I am…

B…simply being…

God bless.

~Peace be with you.~

 

 

 

 

 

Mother Nature

Yesterday started out quickly and dramatically in Hibdonville.

My husband, Michael, was out watering the plants. I was sleepily wandering into the kitchen when I heard some unusual sounds coming from the backyard. I was a little slow realizing that what I was hearing was serious–a pretty big error on my part.

To understand this tale better, I need to tell you that we live between two small communities in the hill country of Texas. We are not in town but we are not really in the country. We have undeveloped lots around us, which gives us the chance to observe some wild life: raccoons, foxes, occasional coyotes, many birds, including our favorite, the road runner and our least favorite, a very LOUD nocturnal bird called, Chuck Will’s Widow, many feral cats, and quite a few deer. The weather this Spring has been exceptional with new babies arriving daily. The fawns visit at least once a day,  jumping and running through the lots, making us laugh at their antics and marvel at their speed and dexterity. The two new litters of feral kittens provide hours of pure entertainment. We are not cat people so it’s taken awhile for the cats to work their way into our hearts. They have been very successful. So much so Michael named the newest members. The oldest litter of three: Moe, Larry, and Curly. The newest litter of two: Thelma and Louise.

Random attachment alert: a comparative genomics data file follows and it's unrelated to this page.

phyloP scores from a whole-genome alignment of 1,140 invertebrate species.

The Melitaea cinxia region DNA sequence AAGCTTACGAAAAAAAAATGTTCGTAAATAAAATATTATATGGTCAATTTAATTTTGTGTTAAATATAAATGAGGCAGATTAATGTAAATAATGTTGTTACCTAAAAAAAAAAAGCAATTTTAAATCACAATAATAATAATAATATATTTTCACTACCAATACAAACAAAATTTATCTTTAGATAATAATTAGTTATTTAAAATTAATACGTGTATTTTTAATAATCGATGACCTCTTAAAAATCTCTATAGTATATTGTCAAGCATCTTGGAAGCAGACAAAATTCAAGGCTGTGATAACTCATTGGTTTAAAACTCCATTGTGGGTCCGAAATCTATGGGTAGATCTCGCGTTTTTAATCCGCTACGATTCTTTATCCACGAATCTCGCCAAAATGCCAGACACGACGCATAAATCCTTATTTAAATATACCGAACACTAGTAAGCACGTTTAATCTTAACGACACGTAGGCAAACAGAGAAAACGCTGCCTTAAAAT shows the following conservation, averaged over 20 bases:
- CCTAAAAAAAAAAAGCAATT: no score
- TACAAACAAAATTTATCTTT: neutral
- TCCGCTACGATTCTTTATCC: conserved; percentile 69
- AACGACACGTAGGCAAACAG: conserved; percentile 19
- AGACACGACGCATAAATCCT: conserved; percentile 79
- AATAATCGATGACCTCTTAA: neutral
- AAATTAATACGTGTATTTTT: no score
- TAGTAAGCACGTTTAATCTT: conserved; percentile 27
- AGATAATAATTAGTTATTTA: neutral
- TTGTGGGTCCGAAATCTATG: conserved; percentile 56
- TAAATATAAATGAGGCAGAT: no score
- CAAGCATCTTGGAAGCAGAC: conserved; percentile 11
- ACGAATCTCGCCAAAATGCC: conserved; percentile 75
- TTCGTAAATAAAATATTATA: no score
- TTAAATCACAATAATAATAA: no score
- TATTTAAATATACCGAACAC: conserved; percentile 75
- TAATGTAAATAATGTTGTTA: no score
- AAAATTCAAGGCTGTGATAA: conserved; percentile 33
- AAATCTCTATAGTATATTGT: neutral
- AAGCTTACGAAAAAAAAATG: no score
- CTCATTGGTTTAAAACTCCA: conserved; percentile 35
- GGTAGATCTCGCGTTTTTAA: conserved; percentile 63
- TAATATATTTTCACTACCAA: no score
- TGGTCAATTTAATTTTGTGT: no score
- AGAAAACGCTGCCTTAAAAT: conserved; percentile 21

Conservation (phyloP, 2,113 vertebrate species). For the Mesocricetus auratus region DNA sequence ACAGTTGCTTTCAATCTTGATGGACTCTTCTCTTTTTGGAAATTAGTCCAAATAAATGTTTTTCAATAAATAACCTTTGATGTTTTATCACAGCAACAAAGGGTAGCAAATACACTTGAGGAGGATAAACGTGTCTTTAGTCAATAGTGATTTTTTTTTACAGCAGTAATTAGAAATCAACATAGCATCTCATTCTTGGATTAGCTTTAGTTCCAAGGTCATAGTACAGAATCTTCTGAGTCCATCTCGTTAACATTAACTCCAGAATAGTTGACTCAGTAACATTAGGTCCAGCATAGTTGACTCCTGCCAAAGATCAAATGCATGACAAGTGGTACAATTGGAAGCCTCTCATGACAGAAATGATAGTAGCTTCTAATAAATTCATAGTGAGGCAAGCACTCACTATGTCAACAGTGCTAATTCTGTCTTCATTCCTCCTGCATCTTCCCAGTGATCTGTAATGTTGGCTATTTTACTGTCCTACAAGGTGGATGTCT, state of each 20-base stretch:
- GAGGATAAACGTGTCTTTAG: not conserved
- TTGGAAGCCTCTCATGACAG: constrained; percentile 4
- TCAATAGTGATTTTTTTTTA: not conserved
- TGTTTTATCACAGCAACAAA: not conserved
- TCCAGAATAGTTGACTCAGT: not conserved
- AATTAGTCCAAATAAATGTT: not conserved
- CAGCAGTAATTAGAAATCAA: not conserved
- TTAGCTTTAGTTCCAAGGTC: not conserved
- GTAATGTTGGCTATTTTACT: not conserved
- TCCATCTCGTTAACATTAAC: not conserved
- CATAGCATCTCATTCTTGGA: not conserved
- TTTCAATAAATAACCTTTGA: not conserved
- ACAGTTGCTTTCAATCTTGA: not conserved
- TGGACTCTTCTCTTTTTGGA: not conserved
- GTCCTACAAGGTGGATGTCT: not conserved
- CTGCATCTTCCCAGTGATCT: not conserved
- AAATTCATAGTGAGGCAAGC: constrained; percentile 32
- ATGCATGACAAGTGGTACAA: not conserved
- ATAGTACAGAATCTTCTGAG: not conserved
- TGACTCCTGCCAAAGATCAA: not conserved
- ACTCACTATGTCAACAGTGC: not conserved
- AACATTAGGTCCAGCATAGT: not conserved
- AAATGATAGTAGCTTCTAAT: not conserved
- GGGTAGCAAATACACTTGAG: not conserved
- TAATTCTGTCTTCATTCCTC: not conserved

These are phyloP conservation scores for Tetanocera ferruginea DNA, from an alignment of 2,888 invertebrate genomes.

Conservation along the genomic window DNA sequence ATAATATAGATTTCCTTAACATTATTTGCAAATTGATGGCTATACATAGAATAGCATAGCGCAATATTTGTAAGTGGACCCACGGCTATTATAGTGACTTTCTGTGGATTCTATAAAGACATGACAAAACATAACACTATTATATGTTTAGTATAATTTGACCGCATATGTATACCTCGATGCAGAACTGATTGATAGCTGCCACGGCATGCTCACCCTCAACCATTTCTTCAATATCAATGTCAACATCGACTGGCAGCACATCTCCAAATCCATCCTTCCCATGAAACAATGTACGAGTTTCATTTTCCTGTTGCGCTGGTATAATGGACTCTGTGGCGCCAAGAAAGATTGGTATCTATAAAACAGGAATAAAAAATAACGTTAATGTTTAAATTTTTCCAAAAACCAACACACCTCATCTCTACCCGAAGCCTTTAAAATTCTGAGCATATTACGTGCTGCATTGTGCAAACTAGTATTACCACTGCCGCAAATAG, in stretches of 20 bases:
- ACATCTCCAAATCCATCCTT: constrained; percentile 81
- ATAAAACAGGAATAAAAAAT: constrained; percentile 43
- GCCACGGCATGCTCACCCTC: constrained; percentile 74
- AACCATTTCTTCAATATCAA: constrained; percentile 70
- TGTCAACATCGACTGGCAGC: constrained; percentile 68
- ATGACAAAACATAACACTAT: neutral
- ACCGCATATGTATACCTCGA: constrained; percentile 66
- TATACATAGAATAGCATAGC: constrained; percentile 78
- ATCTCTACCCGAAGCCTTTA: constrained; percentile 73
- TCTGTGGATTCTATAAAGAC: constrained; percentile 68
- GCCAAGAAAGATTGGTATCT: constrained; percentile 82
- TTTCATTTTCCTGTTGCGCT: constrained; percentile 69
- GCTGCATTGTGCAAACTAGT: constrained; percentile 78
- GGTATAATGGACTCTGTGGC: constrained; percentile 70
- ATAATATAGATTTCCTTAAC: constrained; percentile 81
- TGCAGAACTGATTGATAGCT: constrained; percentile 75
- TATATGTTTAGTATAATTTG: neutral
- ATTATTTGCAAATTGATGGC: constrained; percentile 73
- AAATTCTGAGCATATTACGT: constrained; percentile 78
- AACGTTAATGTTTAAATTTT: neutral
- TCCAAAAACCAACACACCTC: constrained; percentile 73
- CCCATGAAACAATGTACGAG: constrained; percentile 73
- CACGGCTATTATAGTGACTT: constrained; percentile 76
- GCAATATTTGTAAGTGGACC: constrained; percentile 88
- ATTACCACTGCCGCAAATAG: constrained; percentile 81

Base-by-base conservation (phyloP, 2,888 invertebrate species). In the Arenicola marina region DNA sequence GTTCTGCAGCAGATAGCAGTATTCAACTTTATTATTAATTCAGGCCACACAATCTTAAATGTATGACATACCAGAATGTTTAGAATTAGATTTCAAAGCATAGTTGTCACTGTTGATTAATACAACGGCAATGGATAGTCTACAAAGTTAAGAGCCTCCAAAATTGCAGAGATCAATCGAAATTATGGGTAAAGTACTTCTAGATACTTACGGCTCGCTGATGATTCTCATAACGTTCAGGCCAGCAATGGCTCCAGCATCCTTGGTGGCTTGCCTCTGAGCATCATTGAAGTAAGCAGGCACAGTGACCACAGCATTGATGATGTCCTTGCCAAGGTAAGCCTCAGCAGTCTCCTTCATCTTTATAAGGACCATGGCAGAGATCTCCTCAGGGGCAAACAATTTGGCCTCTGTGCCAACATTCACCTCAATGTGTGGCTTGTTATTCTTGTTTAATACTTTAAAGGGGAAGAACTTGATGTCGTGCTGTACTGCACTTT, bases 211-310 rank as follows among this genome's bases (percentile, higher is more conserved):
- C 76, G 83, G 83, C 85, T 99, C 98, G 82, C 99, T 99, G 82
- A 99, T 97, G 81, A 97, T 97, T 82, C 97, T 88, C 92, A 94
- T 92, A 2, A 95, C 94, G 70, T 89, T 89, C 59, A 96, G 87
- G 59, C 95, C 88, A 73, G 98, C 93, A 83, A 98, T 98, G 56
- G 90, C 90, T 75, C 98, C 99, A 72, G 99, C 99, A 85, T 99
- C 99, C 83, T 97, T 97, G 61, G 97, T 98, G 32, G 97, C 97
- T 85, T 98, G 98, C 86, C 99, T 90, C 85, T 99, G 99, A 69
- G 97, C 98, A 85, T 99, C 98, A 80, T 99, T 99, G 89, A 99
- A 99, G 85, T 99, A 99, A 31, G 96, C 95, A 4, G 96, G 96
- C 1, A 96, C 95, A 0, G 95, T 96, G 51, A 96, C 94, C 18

Yesterday, tiny Larry enlarged his circle of exploration a little to far. The sounds I heard earlier came from behind a very large and dense persimmon bush. Larry either crawled under or through our fence. On our side of the fence stood our very gentle Lhasa Apso, Duffy. He had been watching patiently, anxiously awaiting the arrival of what I think he saw as the best new toy ever. A toy he grabbed excitedly, carrying the tiny white bundle further behind the shrubbery.

As fellow dog owners know, trying to take a toy away from your dog often does not go well or quickly. This was the case yesterday. It did not end well for Larry. We were devastated.

This left me wondering if there was anything I could do to prevent this from happening again? I cleaned around the perimeter of the fence, putting rocks in places where I thought something could crawl under. I walked away at the end of the day feeling I had probably discouraged something from crawling under the fence, but any small animal could still crawl through. I had done what I could. I needed to acknowledge that and let it go.

Sigh.

I did not see any kittens today. My guess is both mama cats moved their little ones further away from the newly perceived “danger zone.” Even though I miss seeing them, I hope they are away until they get a little bigger and a lot more street smart.

Mother Nature can be hard to understand sometimes. I’m just a “town kid” trying to figure it all out. I do realize I cannot fix it all and know I have a lot more to learn.

I am…

B…simply being…

Peace